Join Healthy Aging Month

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    Debbie Hartzler OTR/L, CAPS

    Clinical Operations Manager


    The month of September is recognized as “Healthy Aging Month,” a time dedicated to ensuring the safety and healthy aging of our elders and loved ones. One way our team at LifeWise Renovations works to celebrate and honor this month is through home modifications that allow for homeowners to remain at home safely as long as possible. This month, I want to specifically highlight the significant impact barrier-free showers can have on Aging-in-Place and healthy aging.


    What is barrier-free? Many professional remodelers think barrier-free is a lower shower curb or a reduced-height threshold at an entry door. While these accommodations might be better than the traditional higher threshold shower, this does not qualify them as completely barrier-free. Barrier-free in the simplest terms indicates that there is nothing at all to step over or around in order to occupy a space.

    Many areas in the home can benefit from reduced barriers to prevent falling or tripping from occurring, but areas such as bathroom showers in particular should be completely barrier-free for maximum safety. If you have a loved one who is getting older and wants to remain in their home, a barrier-free shower would make it much easier for them to maneuver in the bathroom. It doesn’t matter if the shower is small adorned with just the basic features or large and fancy with stone tile and all the trappings. Regardless of the style or budget, a barrier-free shower can be designed for anyone.


    Is completely barrier-free necessary? Every year 235,000 people over the age of 15 visit the emergency room because of injuries suffered in the bathroom. More than two-thirds occur while bathing or showering, and of those, most happen while attempting to get in and out of the bathtub or shower (Centers for Disease Control and Prevention).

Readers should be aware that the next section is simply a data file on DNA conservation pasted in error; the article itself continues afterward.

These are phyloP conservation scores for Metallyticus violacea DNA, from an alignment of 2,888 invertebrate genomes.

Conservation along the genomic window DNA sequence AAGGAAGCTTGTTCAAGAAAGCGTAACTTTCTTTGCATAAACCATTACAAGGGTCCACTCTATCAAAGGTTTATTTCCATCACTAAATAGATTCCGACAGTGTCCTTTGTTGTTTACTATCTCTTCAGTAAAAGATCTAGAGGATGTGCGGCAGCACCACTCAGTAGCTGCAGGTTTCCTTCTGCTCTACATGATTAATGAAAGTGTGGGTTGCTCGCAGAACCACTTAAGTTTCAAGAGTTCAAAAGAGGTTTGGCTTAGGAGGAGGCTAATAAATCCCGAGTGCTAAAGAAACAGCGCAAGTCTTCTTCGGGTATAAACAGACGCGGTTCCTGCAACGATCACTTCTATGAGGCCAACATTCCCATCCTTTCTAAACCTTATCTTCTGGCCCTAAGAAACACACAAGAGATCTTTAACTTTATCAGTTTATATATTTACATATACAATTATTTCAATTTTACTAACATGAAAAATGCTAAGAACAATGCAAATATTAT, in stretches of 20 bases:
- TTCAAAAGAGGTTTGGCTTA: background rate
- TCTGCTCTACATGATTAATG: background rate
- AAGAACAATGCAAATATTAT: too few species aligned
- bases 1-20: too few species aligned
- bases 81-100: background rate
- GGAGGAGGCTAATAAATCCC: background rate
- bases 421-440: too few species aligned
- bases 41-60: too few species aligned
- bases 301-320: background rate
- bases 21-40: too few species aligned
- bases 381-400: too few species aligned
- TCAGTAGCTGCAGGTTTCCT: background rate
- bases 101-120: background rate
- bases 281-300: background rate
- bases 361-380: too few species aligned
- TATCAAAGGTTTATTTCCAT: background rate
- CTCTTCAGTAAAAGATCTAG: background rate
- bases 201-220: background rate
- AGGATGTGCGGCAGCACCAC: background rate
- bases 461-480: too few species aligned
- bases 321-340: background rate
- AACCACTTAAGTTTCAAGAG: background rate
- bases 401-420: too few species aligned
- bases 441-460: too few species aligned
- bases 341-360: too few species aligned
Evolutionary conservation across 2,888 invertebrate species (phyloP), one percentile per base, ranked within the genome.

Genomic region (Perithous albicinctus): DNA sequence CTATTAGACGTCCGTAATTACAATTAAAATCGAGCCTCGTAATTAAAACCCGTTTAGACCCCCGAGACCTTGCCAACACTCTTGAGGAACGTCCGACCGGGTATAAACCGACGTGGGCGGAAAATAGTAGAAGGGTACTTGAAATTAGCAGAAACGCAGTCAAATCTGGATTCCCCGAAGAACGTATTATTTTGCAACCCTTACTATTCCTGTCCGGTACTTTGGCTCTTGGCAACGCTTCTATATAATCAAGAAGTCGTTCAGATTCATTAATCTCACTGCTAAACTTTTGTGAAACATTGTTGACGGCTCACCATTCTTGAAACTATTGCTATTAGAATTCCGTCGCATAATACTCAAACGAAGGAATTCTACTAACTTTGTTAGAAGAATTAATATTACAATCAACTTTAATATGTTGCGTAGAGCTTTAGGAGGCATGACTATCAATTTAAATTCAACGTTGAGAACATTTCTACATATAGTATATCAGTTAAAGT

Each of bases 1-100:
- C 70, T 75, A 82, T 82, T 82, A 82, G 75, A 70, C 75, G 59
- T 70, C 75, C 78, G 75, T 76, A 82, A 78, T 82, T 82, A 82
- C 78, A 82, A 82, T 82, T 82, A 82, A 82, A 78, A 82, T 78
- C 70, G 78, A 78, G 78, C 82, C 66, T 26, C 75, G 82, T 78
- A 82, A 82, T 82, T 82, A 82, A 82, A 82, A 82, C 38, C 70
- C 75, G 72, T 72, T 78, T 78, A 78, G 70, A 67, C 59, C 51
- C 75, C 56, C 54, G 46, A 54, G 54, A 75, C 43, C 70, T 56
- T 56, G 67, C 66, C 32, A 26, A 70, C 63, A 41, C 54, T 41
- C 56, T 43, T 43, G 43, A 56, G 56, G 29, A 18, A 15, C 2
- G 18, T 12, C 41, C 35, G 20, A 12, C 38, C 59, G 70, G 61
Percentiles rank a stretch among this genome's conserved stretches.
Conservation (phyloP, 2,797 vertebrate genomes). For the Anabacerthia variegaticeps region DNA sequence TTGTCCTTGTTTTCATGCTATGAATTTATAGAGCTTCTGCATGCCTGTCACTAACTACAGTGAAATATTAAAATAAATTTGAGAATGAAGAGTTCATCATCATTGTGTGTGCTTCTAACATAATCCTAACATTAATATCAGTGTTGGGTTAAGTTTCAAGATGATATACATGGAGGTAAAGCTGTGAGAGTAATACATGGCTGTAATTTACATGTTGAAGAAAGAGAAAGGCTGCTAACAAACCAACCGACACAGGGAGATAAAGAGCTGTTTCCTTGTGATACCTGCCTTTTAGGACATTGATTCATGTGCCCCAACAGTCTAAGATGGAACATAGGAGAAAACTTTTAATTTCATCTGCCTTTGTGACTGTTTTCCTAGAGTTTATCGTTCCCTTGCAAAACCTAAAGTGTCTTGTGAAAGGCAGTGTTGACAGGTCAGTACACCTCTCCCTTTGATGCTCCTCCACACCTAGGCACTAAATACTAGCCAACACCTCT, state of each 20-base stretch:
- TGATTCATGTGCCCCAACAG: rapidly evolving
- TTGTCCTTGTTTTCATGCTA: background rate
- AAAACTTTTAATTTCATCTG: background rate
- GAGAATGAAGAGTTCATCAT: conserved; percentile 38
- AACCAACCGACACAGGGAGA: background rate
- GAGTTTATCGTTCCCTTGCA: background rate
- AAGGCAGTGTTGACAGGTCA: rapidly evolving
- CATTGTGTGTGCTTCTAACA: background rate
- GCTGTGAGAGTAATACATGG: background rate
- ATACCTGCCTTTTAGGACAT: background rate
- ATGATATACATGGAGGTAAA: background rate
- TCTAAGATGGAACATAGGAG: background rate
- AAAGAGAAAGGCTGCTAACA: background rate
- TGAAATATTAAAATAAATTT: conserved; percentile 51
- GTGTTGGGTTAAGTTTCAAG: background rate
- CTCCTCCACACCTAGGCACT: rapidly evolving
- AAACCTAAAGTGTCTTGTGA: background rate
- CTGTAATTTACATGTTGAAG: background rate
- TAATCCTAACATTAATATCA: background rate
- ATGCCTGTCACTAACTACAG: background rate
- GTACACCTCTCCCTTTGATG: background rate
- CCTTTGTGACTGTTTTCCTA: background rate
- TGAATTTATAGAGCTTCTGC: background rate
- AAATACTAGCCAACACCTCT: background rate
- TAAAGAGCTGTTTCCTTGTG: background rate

There are a few solutions that eliminate tub walls and shower thresholds, which can dramatically decrease the risk for falls. If a person has some mobility, a tub transfer bench can be used. Nonetheless, water control can become an issue and adapted shower curtains will be necessary due to the gap in the bench.

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    For those who need assistance with transfers, the best and safest solution is to shift to a barrier-free shower and get rid of the tub completely. Some of the benefits to this simple home modification include:

    • Reduced risk of falls from entering the bathing area.
    • Increased mobility for both the individual and anyone assisting the individual such as a caregiver due to additional floor space created in the barrier-free shower.
    • It allows for the use of a rolling commode/shower chair.
    • Improved safety of individuals who need transfer assistance as caregivers obtain more access to the individual as well as better footing.

    It is as important to evaluate a caregiver’s accessibility as it is the client’s accessibility. If the caregiver cannot ensure proper footing and an ample amount of room to work in, then they may be injured as well. Everyone loses in that scenario. Barrier-free improves Quality of Life and enhances the ability to remain at home for as long as possible.

    Join Healthy Aging Month in September and ensure the safety of your loved ones with a barrier-free shower. Contact us for more information and to schedule a consultation.